Friday, December 13, 2013

Increasing Supply vs. Reducing Demand



This morning I wanted to write a very long, heartfelt post about the need for every adult who lives and/or works in Stamford to take the Stamford Share the Road Survey, which is something I developed with People Friendly Stamford to get feedback on a number of proposed bike lane and sharrow projects around the city. (If you are one of my readers from Stamford, please click here to take the survey and forward the link to another Stamford resident or worker you know).

But instead of that post, I am writing this one - as a bit of a response to the report I just read.

The 2013 Connecticut Transportation Survey, just released by the Connecticut Business & Industry Association is important. The perspective from businesses in this state on transportation issues is vital and they must have a seat at the table when we talk about how to make Connecticut work better. 

But where they lose me has to do with one of the findings.

What I'm talking about is found on page 7 and probably getting the most coverage in the press. It shows a ranking of the 'most beneficial transportation project for the state and its businesses' chosen by the survey respondents. 

The big winner: 'Expand highway capacity/improve highways' - cited by 55%. And as you would expect, I-95 (which affects every decision I make when trying to decide when to leave Stamford to visit my parents in Mystic, Connecticut) was named specifically in the report. 

Adding capacity probably means adding a lane, and I thought it would be helpful to readers unfamiliar with I-95 to see a rendering of what the highway currently looks like with three lanes:


That was a photograph. It could have been a short video. Things move quite slowly a lot of the time on that particular highway. 

And now, just in case you can't use your imagination: here is what the same highway might look like with four lanes. 


Now I don't normally get all militant/crunchy granola/Prius-with-a-'Save-the-Planet'-bumper-sticker-on-it with this kind of matter, but let's ask ourselves something: don't  motor vehicles just expand to take up the amount of space that is given to them? 

I am not mocking the CBIA, nor the businesses who took the survey and were among the 55% that named 'highway expansion.'  In the context of a multiple-choice question, it may have been the choice that made the most sense for people to select (the question did have a  'write-in' space if available choices didn't contain the respondent's answer, and 'other', according to the survey, was named by 6% of respondents).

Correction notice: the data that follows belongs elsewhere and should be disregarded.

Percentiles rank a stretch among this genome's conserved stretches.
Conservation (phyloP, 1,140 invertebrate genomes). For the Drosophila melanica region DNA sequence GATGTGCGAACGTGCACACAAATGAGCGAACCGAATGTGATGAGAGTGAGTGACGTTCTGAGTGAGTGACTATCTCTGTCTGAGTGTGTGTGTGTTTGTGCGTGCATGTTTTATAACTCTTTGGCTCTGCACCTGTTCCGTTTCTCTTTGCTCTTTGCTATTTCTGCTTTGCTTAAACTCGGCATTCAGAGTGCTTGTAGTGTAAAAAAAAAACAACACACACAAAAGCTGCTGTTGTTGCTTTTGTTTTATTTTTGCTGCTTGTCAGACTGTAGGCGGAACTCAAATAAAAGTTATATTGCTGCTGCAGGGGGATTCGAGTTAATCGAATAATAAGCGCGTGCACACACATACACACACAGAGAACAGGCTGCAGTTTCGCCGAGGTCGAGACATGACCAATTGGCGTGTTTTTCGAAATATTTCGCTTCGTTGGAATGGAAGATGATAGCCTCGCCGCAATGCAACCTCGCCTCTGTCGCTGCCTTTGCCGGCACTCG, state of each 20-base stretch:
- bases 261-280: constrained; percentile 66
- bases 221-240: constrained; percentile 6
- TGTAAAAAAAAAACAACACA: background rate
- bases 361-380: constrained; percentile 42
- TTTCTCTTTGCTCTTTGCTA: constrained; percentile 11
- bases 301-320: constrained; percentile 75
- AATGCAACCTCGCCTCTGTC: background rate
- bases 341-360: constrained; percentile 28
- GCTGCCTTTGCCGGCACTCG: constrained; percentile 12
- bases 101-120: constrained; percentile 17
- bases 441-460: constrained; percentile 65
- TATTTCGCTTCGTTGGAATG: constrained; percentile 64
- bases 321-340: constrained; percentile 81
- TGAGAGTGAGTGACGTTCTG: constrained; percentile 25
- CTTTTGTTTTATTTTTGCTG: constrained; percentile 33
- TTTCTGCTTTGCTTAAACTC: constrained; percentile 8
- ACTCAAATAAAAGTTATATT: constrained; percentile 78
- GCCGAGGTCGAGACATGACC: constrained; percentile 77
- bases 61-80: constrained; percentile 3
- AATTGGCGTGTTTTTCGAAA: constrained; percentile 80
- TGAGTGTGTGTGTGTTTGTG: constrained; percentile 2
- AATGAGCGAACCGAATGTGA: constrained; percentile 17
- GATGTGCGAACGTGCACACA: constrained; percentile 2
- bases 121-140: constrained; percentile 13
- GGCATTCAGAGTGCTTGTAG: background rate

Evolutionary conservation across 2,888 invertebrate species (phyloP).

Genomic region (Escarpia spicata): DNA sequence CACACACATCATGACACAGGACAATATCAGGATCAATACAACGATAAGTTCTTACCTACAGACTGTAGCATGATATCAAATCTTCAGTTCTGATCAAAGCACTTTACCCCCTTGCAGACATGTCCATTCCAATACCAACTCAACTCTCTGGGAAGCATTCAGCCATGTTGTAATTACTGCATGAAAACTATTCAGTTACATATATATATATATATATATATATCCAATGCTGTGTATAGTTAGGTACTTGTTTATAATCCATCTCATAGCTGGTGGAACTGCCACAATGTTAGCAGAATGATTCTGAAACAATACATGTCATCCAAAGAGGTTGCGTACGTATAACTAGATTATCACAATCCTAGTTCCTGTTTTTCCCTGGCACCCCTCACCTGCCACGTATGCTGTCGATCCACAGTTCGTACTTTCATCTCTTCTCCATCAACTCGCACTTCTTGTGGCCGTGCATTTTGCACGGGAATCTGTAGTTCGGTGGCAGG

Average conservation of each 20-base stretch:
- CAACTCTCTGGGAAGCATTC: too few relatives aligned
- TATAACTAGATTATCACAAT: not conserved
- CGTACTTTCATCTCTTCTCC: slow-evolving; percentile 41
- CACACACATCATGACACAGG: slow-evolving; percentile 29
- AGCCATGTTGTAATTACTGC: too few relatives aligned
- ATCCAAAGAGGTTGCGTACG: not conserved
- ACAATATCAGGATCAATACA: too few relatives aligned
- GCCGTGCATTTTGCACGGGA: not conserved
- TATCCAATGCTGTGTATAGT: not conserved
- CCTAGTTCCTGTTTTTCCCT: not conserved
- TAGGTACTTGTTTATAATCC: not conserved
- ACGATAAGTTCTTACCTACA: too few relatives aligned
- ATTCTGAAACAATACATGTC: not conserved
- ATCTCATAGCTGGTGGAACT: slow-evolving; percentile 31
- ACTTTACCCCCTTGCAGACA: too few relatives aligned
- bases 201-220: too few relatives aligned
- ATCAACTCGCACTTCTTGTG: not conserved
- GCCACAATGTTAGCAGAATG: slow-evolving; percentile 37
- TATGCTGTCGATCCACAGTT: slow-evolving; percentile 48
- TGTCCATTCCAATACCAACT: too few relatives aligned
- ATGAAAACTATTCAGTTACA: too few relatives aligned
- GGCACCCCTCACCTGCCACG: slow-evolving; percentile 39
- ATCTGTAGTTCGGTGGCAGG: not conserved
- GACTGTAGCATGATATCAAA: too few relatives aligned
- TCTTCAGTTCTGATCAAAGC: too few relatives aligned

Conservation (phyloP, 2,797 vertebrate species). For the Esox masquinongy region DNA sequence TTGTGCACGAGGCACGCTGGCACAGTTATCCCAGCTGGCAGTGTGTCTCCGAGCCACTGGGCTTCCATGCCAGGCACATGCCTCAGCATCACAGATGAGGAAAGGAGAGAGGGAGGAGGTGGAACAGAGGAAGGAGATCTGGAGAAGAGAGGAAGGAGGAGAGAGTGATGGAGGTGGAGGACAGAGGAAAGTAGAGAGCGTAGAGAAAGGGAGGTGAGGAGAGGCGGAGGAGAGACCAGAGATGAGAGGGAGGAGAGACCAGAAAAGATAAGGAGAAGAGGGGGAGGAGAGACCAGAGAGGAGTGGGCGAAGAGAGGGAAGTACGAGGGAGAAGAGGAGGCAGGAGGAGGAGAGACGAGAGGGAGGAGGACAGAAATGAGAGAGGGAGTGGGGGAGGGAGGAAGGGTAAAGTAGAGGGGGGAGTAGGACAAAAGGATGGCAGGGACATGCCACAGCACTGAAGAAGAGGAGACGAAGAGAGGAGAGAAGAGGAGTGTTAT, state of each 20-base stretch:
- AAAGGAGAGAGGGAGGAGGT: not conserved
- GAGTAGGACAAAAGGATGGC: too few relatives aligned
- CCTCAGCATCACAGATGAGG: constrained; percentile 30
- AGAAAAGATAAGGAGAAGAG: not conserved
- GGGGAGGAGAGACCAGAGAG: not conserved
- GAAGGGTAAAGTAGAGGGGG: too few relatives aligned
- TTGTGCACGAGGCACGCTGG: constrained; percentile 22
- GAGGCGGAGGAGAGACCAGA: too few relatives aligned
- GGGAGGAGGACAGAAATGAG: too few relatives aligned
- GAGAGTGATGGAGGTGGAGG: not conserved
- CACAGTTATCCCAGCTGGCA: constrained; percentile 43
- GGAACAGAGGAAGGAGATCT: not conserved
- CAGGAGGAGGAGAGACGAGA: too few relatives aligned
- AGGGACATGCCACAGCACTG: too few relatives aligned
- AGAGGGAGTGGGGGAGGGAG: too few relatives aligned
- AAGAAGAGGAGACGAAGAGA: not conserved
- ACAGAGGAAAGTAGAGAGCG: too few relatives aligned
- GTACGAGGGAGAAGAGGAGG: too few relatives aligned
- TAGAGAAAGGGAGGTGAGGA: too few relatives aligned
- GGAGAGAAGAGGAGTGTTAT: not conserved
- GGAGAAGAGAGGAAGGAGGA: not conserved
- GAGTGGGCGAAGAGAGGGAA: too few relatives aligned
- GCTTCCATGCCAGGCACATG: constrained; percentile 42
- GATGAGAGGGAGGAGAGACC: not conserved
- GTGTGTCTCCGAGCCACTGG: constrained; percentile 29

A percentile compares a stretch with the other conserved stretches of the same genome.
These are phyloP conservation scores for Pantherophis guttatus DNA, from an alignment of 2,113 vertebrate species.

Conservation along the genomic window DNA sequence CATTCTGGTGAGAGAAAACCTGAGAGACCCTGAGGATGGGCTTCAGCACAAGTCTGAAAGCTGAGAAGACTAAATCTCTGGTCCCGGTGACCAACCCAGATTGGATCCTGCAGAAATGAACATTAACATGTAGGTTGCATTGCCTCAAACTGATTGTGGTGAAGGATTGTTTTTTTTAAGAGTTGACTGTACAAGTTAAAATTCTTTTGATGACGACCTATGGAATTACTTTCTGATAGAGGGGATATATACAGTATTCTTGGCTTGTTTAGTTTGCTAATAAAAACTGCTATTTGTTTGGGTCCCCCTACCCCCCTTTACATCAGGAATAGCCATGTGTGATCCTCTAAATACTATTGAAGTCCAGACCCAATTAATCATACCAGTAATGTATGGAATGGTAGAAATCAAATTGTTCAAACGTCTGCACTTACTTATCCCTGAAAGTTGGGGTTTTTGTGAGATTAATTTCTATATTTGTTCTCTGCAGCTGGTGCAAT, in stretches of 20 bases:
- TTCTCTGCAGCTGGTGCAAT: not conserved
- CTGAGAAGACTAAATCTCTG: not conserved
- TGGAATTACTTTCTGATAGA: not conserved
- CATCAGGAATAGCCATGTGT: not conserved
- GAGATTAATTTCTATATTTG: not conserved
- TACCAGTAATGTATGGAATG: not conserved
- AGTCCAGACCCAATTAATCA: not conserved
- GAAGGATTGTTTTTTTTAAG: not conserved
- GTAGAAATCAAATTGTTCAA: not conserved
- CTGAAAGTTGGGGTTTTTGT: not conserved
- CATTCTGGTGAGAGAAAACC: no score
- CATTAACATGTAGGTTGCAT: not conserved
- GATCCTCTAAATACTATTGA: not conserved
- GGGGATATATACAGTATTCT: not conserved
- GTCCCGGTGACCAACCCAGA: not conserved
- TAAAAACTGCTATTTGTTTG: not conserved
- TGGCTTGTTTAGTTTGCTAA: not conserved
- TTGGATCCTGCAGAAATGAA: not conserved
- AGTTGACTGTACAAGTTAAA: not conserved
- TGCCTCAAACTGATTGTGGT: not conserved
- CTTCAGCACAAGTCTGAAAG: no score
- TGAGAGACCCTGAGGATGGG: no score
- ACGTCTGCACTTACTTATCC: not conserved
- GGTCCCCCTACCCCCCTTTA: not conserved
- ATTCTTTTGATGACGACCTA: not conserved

But we have to wonder if expanding the highway is really the best course of action even though we all agree action does need to be taken. A theme throughout the CBIA report is that congestion costs


The truck in the photo may have stuff in it that needs to get to a store somewhere, and the longer that truck stays on the road, the most expensive that stuff will be when it finally arrives. Whether the business takes that cost from their bottom line or from the consumer is a real problem, but if we all take a laser-like focus on increasing highway capacity, we'll probably have a long wait for a solution that probably won't solve very much at all. 

What if there was an option on the CBIA survey question that looked like this: coaxing people who do not need to be on the highway to stay off of it. How many respondents would have clicked on that choice?

Come to think of it, what if that point is discussed more in general?

Instead of increasing the supply of lanes, that's about reducing demand on them- and I'll bet that's easier and cheaper than anything that involves placing orange cones on I-95. 

The next time you're on that highway, look for people who hop on it just to get off after one exit. Me, I have lost track of the number of people I know who tell me they'd ride their bikes to work if there were bike lanes and other things that would make the activity safer. What if a couple - only a couple - of those one-exit people disappeared and showed up on bikes? 


I also often wonder how much it would cost this state to put a bike lane the entire length of Route 1, which goes near the coast a lot and passes near a massive number of small businesses. I'm guessing a move along those lines may bring up the number of people who use a bike to get to work (according to the CBIA survey - 91% of business leaders believes their workforce use a personal vehicle to get to work) and reduce strain on the highway, thus giving more room for the truckers and the long-distance drivers. 

So when we talk about transportation upgrades, a big part of the discussion has to be about making biking easier and safer. If we are going to talk about what more we can build, it's probably a better idea to start there and with any idea that gives more public transportation options to people who need to get from one place to another. It makes more sense than adding road capacity, which enables the reliance of single-occupancy vehicles that have gotten us in trouble in the first place.

In closing, please read the CBIA report and, if you live or work in Stamford, take the Stamford Share the Road survey - if we want  to talk about what we should use our tax dollars to build, let's start with paint before pavement. It'll be cheaper, less disruptive, and will probably go further to bring the people and businesses in this state to a better place. Thanks for reading and thanks for riding.


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